Options dwindling as California, Stanford, Oregon State, Washington State prepare to take financial hits

In many ways, this upcoming round of conference realignment is more uncertain than the last one. At least last time — all the way back to earlier this month — we knew the participants, where the money was going and who was throwing it around.

Consider this rarity as the four remaining Pac-12 schools try to figure out where they’ll be playing in 2024: The priority for California, Stanford, Oregon State and Washington State — at the moment — isn’t money.

In fact, for perhaps the first time in realignment, Power Five schools are assured of losing money by changing conferences. That’s a function of the Pac-12 all but dissolving and the remaining Pac-4 having limited options.

The priority now is finding a conference to call home in 2024. Clearly, Oregon State and Washington State have little value — at least compared to the $21 million they are set to earn in the last year of the Pac-12 contract. It’s almost assured they won’t match that sum no matter where they end up.

The Mountain West and American are both in competition for any combination of the Pac-4. The MWC pays schools approximately $4 million per year in media rights with three years left to go on its deal with CBS and Fox. The AAC pays approximately $7 million per school and has 10 years to remaining on its deal with ESPN.

In both cases, rightsholders for those conferences would have to go back to affiliates and ask for additional subscription fees.

Stanford, and perhaps Cal, might have a bit more juice than the others, but it’s doubtful rightsholders will pay much more for those four brands. The Bay Area schools came one vote shy of landing a spot in the ACC last week where a full media rights share approaches $40 million annually. (It’s possible Stanford and Cal, if approved, would have been offered less than a full share annually.)

So, what is the priority these days? Branding. That’s why the best rivalries in the game (arguably) reside in the 34 teams that comprise the Big Ten and SEC beginning in 2024.

That highlights suggestions within the industry that realignment has reached a sort of critical mass. Not that it’s over forever; it’s over for now.

Industry sources repeat that there is not much desire by either conference to add the likes Clemson, Florida State, etc. Not that the ACC’s seemingly “ironclad” grant of rights agreement would allow such movement.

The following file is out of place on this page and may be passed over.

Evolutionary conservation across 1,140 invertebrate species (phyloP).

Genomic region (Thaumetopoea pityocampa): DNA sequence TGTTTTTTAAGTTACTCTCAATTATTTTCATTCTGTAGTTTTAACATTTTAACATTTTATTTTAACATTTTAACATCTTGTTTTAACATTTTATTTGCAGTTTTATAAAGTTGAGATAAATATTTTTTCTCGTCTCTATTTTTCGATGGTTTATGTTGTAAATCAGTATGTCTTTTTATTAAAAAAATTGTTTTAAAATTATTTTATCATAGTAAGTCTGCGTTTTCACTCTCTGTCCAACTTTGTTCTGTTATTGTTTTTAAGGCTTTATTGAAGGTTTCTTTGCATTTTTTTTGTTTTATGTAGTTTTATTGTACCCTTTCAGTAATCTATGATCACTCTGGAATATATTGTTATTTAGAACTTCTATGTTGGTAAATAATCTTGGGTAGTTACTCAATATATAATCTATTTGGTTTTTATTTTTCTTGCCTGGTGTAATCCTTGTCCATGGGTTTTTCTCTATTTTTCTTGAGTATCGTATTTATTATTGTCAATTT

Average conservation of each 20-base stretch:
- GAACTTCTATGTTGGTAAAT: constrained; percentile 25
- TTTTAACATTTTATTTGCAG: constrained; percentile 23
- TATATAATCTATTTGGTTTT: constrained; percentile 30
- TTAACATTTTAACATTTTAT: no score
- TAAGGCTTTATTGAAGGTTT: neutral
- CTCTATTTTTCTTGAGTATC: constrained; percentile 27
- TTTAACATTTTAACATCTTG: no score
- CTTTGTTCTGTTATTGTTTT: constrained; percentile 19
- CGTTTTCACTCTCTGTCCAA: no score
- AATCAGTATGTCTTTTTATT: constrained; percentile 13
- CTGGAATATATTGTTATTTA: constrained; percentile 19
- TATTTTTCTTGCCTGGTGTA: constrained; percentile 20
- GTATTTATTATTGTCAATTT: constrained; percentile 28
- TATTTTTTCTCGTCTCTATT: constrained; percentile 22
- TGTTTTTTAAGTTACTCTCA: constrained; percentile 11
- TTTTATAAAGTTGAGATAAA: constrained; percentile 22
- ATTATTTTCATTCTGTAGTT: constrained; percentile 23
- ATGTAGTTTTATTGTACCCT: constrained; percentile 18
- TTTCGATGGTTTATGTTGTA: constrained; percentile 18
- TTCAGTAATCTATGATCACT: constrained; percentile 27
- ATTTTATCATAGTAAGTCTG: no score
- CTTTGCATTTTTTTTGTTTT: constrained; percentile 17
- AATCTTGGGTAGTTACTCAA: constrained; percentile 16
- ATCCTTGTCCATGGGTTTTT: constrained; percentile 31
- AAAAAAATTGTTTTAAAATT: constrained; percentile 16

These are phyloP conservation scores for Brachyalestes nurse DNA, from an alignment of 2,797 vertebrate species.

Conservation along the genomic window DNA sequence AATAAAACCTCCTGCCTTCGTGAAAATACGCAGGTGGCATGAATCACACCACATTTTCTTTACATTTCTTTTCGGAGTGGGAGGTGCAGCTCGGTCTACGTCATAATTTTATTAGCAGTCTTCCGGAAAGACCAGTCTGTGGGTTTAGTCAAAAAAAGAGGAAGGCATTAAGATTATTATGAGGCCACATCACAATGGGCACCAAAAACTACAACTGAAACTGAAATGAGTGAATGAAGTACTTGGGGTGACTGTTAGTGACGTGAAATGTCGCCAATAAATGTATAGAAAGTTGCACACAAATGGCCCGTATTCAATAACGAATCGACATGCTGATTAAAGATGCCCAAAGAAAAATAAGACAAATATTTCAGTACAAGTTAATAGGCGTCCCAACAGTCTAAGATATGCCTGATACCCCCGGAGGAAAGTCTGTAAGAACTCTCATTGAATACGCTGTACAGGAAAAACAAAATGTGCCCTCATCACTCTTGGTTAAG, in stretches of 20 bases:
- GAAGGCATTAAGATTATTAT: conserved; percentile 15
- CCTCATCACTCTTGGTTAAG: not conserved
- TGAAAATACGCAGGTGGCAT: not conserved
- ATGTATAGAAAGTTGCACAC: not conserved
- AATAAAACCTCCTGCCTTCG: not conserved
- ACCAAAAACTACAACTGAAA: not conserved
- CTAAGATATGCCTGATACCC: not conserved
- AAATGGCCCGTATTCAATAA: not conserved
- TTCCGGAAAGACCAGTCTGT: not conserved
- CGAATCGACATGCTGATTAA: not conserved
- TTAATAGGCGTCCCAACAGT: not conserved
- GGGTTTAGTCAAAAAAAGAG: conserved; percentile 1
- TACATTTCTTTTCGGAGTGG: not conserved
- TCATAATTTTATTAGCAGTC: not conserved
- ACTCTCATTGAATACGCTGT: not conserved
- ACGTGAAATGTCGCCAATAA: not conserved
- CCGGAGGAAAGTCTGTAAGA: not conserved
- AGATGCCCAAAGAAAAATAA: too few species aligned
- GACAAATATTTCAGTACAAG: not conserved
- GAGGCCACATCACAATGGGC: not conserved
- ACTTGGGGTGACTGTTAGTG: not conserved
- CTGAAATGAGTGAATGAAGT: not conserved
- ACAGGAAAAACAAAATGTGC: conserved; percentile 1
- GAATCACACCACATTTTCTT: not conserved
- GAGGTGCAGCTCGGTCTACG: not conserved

That says loads about the reality of the market compared to how those schools view themselves.

Down the food chain, survival — not a big payday — becomes key.

Even if Oregon State and Washington State get admitted to the Mountain West for the current $5 million payout, that’s an extra $10 million per year that CBS and/or Fox would have to shell out.

(It is debatable whether the Pac-4 create incremental value for existing rightsholders in the MWC, currently the dominant Group of Five conference. MWC sources would not comment whether the league might have to turn to a streaming partner, such as Apple, to get a deal done.)

The reality: No matter what happens in realignment, those schools will be forced to undergo massive budget cuts just to survive in the FBS. Washington State already faces an $11.5 million annual athletic shortfall. Even Cal, which might be able to slide into the ACC if the temperature changes, needs a massive amount of institutional support for athletics and faces annual debt service on stadium renovations.

The situation might be different in the American where schools currently earn slightly more with ESPN as the partner. Despite plenty of reports about cost-cutting, realignment presents the possibility for ESPN to get more games in that fourth broadcast window (10 p.m. ET or later). It has seen that inventory disappear with the dissolution of the Pac-12, though Arizona and Arizona State took some of those windows with them to the Big 12.

Would a couple dozen additional games involving a Cal, Stanford, Oregon State and Washington State be worth the additional outlay? It’s not exactly a murder’s row.

That makes it time to ask whether rightsholders are simply tapped out. A combination of reckless realignment and budget realities have forced networks to look at the bottom line.

For the last 30 years, media rights for the Big Ten and SEC have grown at a compounded annual rate of 10%. The Pac-12 spent the last year coming to the reality that a linear partner wouldn’t touch it.